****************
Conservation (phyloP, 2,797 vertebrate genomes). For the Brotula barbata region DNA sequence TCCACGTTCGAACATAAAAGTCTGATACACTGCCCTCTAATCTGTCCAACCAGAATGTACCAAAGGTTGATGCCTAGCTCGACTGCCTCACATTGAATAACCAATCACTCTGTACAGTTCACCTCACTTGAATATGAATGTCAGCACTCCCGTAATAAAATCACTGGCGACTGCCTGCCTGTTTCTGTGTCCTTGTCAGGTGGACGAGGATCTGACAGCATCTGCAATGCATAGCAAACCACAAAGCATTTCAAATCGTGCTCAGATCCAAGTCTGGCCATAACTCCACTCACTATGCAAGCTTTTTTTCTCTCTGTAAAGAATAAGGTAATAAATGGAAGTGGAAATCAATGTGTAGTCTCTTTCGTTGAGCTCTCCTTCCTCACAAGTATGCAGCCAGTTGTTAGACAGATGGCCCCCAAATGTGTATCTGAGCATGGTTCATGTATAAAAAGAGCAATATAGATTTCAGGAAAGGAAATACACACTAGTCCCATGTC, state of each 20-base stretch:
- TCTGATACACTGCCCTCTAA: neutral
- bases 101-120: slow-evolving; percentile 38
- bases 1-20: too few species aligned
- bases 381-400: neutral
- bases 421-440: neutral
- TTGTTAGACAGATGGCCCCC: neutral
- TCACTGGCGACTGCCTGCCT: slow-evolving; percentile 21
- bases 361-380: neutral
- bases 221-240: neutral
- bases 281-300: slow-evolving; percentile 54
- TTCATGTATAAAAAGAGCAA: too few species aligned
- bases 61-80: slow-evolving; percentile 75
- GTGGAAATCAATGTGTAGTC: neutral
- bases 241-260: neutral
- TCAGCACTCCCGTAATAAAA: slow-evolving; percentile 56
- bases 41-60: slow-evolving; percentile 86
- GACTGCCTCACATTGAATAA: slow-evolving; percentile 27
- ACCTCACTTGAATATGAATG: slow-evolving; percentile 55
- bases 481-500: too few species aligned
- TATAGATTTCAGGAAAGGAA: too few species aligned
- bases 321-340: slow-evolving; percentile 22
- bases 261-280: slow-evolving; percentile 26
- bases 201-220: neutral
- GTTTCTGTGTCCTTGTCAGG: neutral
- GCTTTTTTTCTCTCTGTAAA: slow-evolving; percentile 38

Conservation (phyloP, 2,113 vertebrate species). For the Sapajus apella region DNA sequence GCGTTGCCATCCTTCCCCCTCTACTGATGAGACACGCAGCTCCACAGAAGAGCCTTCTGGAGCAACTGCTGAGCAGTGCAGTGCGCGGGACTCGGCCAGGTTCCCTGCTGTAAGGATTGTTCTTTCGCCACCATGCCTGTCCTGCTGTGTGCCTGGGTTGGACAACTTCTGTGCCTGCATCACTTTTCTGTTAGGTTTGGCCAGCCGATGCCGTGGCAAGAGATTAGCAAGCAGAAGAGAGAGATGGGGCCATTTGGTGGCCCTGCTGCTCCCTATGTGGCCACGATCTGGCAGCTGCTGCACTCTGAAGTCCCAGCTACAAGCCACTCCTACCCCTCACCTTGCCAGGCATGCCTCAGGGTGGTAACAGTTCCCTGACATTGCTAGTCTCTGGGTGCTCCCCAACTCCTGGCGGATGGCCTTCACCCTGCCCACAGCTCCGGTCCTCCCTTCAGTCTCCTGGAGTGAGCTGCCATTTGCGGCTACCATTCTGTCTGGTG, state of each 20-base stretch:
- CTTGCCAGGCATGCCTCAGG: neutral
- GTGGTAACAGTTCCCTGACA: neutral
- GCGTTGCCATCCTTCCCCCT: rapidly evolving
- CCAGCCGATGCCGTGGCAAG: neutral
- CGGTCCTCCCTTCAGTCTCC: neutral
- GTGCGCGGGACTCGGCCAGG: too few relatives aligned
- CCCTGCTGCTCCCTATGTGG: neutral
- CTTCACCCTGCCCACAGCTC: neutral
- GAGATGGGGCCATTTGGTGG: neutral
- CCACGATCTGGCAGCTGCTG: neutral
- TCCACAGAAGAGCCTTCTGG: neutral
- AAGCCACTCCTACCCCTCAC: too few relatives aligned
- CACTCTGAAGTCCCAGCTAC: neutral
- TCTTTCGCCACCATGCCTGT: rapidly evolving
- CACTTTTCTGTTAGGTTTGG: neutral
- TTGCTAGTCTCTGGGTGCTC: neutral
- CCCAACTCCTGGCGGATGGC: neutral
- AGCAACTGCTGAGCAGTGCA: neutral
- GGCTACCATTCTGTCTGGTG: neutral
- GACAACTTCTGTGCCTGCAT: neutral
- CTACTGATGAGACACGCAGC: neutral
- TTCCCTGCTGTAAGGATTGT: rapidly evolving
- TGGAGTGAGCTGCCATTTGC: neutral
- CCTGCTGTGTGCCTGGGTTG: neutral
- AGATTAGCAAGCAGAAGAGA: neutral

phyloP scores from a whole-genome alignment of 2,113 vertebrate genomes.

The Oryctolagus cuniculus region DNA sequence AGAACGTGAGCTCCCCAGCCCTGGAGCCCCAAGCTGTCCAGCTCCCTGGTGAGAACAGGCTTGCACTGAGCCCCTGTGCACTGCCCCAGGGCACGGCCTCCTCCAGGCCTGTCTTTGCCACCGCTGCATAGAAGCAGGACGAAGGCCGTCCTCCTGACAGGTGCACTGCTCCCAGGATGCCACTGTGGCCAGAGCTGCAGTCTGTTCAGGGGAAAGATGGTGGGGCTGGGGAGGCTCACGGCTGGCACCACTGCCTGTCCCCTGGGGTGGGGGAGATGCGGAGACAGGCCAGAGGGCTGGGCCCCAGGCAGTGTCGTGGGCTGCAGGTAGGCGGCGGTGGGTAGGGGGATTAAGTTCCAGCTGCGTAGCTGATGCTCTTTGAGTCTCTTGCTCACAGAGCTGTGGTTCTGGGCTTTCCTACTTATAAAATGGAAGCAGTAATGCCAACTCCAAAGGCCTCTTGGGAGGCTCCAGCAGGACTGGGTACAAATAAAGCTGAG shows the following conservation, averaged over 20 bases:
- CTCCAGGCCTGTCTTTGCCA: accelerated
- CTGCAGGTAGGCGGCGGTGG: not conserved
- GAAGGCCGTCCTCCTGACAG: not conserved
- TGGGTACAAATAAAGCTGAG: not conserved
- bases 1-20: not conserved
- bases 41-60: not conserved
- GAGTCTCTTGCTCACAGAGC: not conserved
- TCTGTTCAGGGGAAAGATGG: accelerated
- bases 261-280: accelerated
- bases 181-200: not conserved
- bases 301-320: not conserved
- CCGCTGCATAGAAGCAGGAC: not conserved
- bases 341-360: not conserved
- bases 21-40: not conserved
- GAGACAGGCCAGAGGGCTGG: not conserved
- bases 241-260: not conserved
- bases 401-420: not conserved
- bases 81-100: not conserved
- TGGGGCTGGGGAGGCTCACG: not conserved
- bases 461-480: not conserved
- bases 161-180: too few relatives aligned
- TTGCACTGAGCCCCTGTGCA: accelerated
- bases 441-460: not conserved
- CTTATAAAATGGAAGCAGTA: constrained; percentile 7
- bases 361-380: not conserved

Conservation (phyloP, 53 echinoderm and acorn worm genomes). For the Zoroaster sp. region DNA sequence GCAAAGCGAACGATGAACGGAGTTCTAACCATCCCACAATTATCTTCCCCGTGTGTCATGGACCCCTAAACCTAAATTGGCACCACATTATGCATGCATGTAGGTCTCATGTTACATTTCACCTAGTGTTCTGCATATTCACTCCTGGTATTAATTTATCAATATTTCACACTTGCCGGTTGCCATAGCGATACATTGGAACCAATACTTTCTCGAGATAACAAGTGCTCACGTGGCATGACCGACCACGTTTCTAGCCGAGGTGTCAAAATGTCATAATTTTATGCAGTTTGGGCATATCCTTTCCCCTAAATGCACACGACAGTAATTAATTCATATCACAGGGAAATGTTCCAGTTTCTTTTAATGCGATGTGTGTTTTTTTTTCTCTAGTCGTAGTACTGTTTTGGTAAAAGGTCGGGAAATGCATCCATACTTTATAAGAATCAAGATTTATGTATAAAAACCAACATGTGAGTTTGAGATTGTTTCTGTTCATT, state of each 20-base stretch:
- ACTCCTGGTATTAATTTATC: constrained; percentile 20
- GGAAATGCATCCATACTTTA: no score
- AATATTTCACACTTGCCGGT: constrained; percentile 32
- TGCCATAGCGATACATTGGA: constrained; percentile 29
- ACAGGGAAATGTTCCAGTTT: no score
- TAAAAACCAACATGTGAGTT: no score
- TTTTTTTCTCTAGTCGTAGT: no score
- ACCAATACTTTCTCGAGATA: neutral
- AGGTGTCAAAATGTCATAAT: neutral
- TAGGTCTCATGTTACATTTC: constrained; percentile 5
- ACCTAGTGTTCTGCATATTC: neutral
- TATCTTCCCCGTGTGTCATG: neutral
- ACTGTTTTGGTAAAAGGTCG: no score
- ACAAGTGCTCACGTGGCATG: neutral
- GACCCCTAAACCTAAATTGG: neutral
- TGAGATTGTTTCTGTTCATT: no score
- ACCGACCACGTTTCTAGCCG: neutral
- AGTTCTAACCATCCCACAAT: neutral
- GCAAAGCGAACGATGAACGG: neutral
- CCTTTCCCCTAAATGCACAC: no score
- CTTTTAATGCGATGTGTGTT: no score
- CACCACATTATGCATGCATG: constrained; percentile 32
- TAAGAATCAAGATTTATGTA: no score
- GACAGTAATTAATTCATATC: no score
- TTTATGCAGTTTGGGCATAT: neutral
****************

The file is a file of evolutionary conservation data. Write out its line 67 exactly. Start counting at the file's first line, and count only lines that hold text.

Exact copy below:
- bases 341-360: not conserved